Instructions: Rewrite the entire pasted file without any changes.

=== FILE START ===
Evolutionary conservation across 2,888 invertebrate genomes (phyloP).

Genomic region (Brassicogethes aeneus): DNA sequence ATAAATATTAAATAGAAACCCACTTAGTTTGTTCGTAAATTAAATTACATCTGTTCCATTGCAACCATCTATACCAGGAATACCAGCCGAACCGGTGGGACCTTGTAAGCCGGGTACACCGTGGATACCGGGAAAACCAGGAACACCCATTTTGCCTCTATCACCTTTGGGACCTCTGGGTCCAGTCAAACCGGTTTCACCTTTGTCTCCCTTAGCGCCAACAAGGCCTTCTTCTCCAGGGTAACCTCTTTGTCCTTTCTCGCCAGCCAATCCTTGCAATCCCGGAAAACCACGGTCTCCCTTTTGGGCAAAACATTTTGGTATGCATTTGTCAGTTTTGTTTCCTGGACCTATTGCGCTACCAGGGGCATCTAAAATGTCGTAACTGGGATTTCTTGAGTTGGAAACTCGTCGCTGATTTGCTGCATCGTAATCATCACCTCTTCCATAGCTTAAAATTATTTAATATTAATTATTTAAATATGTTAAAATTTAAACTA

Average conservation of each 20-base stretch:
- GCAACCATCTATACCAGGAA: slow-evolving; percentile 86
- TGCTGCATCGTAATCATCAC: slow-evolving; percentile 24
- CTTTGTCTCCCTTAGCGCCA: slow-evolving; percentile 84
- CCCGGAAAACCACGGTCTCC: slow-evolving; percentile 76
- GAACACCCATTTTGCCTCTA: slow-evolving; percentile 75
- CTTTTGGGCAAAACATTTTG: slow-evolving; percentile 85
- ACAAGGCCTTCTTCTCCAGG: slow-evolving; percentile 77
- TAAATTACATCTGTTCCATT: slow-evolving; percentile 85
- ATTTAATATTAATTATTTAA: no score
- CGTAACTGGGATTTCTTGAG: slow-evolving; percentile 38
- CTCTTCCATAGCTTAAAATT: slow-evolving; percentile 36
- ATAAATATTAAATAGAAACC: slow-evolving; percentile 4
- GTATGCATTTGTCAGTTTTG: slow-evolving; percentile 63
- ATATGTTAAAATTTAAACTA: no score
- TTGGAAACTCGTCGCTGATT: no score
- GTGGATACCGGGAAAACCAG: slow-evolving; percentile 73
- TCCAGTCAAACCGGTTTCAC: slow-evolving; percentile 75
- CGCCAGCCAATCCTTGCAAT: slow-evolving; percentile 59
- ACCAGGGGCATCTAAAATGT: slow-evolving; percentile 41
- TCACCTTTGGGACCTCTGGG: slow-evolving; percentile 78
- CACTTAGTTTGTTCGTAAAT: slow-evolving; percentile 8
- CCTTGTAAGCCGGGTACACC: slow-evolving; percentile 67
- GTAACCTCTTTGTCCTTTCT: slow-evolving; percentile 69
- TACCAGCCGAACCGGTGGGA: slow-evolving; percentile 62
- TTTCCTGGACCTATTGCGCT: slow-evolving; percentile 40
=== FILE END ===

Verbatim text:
Evolutionary conservation across 2,888 invertebrate genomes (phyloP).

Genomic region (Brassicogethes aeneus): DNA sequence ATAAATATTAAATAGAAACCCACTTAGTTTGTTCGTAAATTAAATTACATCTGTTCCATTGCAACCATCTATACCAGGAATACCAGCCGAACCGGTGGGACCTTGTAAGCCGGGTACACCGTGGATACCGGGAAAACCAGGAACACCCATTTTGCCTCTATCACCTTTGGGACCTCTGGGTCCAGTCAAACCGGTTTCACCTTTGTCTCCCTTAGCGCCAACAAGGCCTTCTTCTCCAGGGTAACCTCTTTGTCCTTTCTCGCCAGCCAATCCTTGCAATCCCGGAAAACCACGGTCTCCCTTTTGGGCAAAACATTTTGGTATGCATTTGTCAGTTTTGTTTCCTGGACCTATTGCGCTACCAGGGGCATCTAAAATGTCGTAACTGGGATTTCTTGAGTTGGAAACTCGTCGCTGATTTGCTGCATCGTAATCATCACCTCTTCCATAGCTTAAAATTATTTAATATTAATTATTTAAATATGTTAAAATTTAAACTA

Average conservation of each 20-base stretch:
- GCAACCATCTATACCAGGAA: slow-evolving; percentile 86
- TGCTGCATCGTAATCATCAC: slow-evolving; percentile 24
- CTTTGTCTCCCTTAGCGCCA: slow-evolving; percentile 84
- CCCGGAAAACCACGGTCTCC: slow-evolving; percentile 76
- GAACACCCATTTTGCCTCTA: slow-evolving; percentile 75
- CTTTTGGGCAAAACATTTTG: slow-evolving; percentile 85
- ACAAGGCCTTCTTCTCCAGG: slow-evolving; percentile 77
- TAAATTACATCTGTTCCATT: slow-evolving; percentile 85
- ATTTAATATTAATTATTTAA: no score
- CGTAACTGGGATTTCTTGAG: slow-evolving; percentile 38
- CTCTTCCATAGCTTAAAATT: slow-evolving; percentile 36
- ATAAATATTAAATAGAAACC: slow-evolving; percentile 4
- GTATGCATTTGTCAGTTTTG: slow-evolving; percentile 63
- ATATGTTAAAATTTAAACTA: no score
- TTGGAAACTCGTCGCTGATT: no score
- GTGGATACCGGGAAAACCAG: slow-evolving; percentile 73
- TCCAGTCAAACCGGTTTCAC: slow-evolving; percentile 75
- CGCCAGCCAATCCTTGCAAT: slow-evolving; percentile 59
- ACCAGGGGCATCTAAAATGT: slow-evolving; percentile 41
- TCACCTTTGGGACCTCTGGG: slow-evolving; percentile 78
- CACTTAGTTTGTTCGTAAAT: slow-evolving; percentile 8
- CCTTGTAAGCCGGGTACACC: slow-evolving; percentile 67
- GTAACCTCTTTGTCCTTTCT: slow-evolving; percentile 69
- TACCAGCCGAACCGGTGGGA: slow-evolving; percentile 62
- TTTCCTGGACCTATTGCGCT: slow-evolving; percentile 40